During a solemn mass in the Lobach field, which was the central part of commemorative events marking the 74th anniversary of the Bleiburg tragedy on Saturday, Krk Bishop Ivica Petanjek said in his sermon that Croatian people had the right to and should preserve the memory of their past and pay tribute to all the victims.
Earlier this year, the Catholic Diocese in Klagenfurt withheld permission for a mass to be led by someone of the bishop's rank, which was why the mass was conducted by priest Fabijan Svalina, the head of the Croatian Caritas organisation, while the sermon was delivered by the bishop of Krk, who was interrupted by rounds of applause on a few occasions.
An estimated 10,000-15,000 people gathered for this year's commemoration.
Petanjek said that the Bleiburg commemoration showed that people could not be deprived of their memories.
“Gatherings such as this one indicate that memory cannot be taken away from people, because we know very well what it means to a person who has lost someone,” Petanjek said in his sermon.
“May all who hear this try to understand that they cannot destroy such gatherings because when our grandmothers and parents transmitted memories of past events to us, they were not transmitting hatred but only remembrance in the light of Christian faith. We are not here today because we hate anyone but for the sake of our loved ones, whom we pray for and commend to God’s mercy,” he said.
Petanjek warned that “we are only ostensibly living in a united Europe. In recent months, we have clearly understood that we are in the European Union but the borders between us are like high mountains,” he underscored.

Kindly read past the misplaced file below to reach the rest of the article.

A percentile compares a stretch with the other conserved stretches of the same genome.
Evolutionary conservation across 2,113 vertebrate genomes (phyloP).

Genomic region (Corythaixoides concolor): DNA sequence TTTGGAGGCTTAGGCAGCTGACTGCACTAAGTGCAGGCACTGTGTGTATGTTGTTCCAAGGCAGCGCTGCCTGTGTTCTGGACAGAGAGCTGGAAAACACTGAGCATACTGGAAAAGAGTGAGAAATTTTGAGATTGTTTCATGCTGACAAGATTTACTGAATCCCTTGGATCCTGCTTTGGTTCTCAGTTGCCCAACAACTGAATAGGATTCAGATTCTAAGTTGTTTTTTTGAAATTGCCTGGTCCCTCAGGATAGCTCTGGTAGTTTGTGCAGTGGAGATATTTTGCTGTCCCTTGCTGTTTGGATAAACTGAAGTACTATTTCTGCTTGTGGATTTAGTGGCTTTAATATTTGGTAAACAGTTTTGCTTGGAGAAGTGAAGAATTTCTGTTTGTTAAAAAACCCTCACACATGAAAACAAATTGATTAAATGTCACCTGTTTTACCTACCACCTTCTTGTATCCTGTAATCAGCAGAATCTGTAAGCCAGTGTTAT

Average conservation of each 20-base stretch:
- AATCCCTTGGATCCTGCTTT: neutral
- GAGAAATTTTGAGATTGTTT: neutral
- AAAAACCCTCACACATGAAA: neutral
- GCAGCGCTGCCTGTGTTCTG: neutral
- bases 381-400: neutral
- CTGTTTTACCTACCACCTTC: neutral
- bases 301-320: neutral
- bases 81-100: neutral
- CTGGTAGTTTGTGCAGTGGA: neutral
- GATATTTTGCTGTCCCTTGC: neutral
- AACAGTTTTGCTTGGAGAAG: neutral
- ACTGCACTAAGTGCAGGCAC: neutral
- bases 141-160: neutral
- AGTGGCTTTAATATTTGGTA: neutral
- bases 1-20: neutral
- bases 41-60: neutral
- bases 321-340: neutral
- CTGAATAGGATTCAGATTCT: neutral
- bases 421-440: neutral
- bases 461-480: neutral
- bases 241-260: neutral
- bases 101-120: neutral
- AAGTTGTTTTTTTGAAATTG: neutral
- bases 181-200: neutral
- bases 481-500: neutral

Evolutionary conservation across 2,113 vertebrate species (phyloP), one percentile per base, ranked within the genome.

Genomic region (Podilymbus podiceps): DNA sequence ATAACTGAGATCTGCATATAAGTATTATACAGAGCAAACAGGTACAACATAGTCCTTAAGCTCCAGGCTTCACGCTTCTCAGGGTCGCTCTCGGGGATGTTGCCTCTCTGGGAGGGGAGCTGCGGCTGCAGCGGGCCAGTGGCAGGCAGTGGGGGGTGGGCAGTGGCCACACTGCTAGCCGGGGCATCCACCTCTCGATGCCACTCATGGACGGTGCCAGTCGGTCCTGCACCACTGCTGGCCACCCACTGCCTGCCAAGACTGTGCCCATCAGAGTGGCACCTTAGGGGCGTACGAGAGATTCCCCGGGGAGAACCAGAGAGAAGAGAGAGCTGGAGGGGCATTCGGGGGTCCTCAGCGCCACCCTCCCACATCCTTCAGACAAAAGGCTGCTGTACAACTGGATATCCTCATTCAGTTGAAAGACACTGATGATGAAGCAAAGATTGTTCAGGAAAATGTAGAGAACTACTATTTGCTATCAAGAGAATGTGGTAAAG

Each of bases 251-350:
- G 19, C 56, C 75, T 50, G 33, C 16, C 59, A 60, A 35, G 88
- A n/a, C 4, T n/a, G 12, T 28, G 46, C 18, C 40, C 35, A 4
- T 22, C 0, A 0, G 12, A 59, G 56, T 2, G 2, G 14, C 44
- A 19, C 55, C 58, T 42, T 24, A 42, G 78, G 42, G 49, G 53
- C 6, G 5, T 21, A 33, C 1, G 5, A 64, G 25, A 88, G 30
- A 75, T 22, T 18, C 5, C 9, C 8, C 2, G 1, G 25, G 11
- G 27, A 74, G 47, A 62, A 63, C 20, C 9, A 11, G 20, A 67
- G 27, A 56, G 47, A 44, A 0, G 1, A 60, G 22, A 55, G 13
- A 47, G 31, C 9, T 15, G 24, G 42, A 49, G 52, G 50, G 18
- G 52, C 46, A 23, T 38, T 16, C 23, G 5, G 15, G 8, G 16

He also added that a lot of strength had been invested in efforts to show only one opinion about the events commemorated in Bleiburg.
It has been made possible for those who for decades did their utmost to erase our people's memories of the past events, to raise their heads again and show how huge the darkness was in their hearts, the bishop said in reference to efforts of opponents who insisted on the ban of the Bleiburg commemorations.
“I believe that among our people are many wise and reasonable individuals who are ready to open their hearts and minds to the truth and believe the truth, without waiting for the truth to come from Europe or across the ocean. Why do we expect and ask others to evaluate us, judge us and impose their truth upon us,” wondered Petanjek. “How long shall we litigate among ourselves? How long will others judge us and tell us what is true? When shall we want to hear the word of truth, sit at the same table and live in fellowship as brothers and sisters?”
The Bleiburg commemoration is held in mid-May in the Loibach field near Bleiburg, in the southern Austrian region of Carinthia, in tribute to tens of thousands of Croatian civilians and soldiers of the defeated pro-Nazi Independent State of Croatia (NDH) who surrendered to allied forces there in May 1945, but were handed over by British troops to Yugoslav forces.
Some were executed on the spot, while many perished during so-called death marches back to Yugoslavia.
The commemoration marking the 74th anniversary of the Bleiburg tragedy was under a lot of public pressure in recent weeks.
Furthermore, the police stepped up control of the event this year, and after the mass, the local law enforcement authorities said that the rules were not violated during the gathering.
Senior state officials sent their envoys to the commemoration, and none of them would speak to the press after the mass.
On Thursday, Croatian Parliament Speaker Gordan Jandrokovic laid wreaths at the monument in the Loibach field, saying he came to pay tribute to all victims and dismissing what he described as attempts to politicise his act and noting that he did not come to downplay the nature of the WWII Ustasha regime.
Before visiting Bleiburg, Jandrokovic and his associates laid wreaths at monuments to people killed in the aftermath of WWII at the Dobrava cemetery near Maribor, Slovenia, and on their way back to Croatia they held a wreath-laying ceremony at Macelj, a town on the border with Slovenia.
A week before, Croatian President Kolinda Grabar-Kitarovic lit candles and laid flowers at the memorials at Bleiburg and at Macelj and Huda Jama in Slovenia, paying her respects to those killed in May 1945.
The organiser of the commemoration, the Honorary Bleiburg Platoon, called on everyone not to display Ustasha symbols or use salutes or insignia that are banned by Croatian and Austrian law.